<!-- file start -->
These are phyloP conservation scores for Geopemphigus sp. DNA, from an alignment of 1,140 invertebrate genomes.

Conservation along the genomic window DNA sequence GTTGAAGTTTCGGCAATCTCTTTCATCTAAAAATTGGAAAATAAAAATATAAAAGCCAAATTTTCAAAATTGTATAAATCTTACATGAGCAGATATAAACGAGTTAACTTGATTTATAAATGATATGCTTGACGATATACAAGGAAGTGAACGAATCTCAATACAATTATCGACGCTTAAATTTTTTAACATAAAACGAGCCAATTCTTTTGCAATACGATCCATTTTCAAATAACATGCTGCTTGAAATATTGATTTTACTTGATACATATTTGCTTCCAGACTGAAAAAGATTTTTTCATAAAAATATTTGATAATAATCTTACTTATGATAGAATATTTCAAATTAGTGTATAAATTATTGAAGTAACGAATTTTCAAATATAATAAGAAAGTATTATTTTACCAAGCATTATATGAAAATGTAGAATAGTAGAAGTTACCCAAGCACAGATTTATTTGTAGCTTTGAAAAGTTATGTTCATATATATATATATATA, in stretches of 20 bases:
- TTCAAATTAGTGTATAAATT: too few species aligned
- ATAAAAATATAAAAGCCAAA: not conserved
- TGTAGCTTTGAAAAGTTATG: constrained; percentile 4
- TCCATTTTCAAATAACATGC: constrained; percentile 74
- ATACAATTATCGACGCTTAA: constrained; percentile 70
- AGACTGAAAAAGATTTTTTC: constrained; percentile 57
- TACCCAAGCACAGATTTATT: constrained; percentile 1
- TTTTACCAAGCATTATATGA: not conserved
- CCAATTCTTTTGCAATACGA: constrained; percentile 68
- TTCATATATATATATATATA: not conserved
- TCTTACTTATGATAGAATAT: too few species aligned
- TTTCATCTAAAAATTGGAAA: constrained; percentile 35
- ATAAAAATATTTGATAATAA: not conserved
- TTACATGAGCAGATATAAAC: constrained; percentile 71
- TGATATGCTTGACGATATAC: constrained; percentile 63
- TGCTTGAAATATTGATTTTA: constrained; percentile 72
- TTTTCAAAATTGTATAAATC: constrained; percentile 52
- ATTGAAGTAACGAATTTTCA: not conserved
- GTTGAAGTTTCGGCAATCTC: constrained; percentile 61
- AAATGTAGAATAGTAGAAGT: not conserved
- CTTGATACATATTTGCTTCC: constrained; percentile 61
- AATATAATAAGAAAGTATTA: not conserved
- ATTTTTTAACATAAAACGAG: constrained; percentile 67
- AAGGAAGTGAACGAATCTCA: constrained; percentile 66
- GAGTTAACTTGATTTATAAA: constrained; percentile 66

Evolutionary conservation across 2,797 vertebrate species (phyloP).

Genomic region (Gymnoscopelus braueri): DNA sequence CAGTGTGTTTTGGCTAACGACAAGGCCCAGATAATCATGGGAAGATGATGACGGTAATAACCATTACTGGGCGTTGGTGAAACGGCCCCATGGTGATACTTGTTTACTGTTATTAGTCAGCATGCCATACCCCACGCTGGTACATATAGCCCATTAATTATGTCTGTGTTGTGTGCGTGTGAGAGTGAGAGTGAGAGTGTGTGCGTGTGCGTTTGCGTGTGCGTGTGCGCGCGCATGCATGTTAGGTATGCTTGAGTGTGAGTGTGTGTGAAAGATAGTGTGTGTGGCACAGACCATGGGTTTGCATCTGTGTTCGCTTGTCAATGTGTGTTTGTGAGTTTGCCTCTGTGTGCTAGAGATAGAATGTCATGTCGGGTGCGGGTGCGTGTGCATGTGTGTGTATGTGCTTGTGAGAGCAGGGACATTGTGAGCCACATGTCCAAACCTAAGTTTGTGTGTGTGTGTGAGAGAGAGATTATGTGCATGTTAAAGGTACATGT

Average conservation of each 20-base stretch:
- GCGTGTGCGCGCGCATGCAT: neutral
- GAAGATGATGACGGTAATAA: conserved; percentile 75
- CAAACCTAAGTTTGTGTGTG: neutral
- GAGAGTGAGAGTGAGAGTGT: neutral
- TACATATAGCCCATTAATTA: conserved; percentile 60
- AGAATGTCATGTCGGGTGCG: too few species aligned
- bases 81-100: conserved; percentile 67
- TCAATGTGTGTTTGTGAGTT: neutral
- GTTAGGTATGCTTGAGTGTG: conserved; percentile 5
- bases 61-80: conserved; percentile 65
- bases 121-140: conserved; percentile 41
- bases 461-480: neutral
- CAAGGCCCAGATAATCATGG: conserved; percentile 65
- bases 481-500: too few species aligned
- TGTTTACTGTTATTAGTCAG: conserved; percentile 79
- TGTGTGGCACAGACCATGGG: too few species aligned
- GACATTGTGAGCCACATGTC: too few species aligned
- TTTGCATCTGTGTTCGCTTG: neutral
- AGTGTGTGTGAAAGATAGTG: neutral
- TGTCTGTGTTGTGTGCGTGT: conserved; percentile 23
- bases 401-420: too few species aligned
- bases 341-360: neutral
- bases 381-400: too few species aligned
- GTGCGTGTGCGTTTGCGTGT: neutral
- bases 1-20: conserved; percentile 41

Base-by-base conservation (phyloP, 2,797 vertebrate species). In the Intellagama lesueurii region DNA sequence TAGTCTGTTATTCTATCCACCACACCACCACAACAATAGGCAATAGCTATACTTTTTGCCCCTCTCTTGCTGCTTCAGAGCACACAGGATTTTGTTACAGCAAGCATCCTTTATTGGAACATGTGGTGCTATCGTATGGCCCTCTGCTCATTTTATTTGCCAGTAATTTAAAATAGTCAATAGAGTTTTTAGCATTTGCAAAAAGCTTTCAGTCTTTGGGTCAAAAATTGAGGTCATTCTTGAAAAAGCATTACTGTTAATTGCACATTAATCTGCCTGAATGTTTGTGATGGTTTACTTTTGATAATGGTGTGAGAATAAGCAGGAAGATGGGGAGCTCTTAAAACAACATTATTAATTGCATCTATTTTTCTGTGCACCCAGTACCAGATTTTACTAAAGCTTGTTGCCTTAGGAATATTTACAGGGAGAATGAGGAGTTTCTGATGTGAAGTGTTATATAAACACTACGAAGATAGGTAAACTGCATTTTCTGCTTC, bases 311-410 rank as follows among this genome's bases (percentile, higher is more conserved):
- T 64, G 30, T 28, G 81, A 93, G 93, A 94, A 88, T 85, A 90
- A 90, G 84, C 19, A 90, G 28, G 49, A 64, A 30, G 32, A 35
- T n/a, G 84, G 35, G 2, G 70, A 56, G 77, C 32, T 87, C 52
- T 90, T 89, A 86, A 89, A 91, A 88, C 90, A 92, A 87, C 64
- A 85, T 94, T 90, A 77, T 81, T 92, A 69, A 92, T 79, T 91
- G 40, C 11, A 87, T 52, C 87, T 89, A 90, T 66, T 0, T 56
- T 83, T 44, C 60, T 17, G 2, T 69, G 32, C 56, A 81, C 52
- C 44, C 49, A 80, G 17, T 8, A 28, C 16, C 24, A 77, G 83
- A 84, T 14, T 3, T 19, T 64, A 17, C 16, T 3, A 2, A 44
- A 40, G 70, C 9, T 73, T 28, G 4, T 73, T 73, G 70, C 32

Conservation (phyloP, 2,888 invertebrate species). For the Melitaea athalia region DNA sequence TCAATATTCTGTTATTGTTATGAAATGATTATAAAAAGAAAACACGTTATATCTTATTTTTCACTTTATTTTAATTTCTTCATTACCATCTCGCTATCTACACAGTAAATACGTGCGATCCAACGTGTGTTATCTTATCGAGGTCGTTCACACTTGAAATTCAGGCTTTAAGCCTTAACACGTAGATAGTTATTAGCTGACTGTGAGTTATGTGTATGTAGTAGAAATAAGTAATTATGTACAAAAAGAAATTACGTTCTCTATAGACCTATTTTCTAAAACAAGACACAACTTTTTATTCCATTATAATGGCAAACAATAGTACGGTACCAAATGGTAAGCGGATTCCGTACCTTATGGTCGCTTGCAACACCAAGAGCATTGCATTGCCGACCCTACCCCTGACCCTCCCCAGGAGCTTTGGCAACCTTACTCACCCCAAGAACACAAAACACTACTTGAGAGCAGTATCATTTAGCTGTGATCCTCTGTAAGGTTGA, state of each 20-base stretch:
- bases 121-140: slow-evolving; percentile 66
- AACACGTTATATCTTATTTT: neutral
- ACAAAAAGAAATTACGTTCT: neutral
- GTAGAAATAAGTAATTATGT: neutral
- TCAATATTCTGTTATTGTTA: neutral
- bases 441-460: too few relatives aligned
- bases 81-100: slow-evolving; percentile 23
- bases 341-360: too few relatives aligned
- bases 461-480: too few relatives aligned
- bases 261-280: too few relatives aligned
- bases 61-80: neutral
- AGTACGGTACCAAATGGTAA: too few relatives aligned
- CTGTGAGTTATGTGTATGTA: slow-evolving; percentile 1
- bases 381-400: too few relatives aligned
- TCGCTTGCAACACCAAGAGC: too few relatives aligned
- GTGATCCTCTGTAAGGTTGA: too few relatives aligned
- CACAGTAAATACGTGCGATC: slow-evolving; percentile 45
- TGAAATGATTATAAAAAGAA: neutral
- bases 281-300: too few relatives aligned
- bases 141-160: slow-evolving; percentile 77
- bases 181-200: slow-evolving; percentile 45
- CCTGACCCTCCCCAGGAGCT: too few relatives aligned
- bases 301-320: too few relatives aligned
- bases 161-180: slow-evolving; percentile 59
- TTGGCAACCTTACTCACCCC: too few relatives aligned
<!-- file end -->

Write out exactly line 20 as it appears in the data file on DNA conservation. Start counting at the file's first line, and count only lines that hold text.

- ATTGAAGTAACGAATTTTCA: not conserved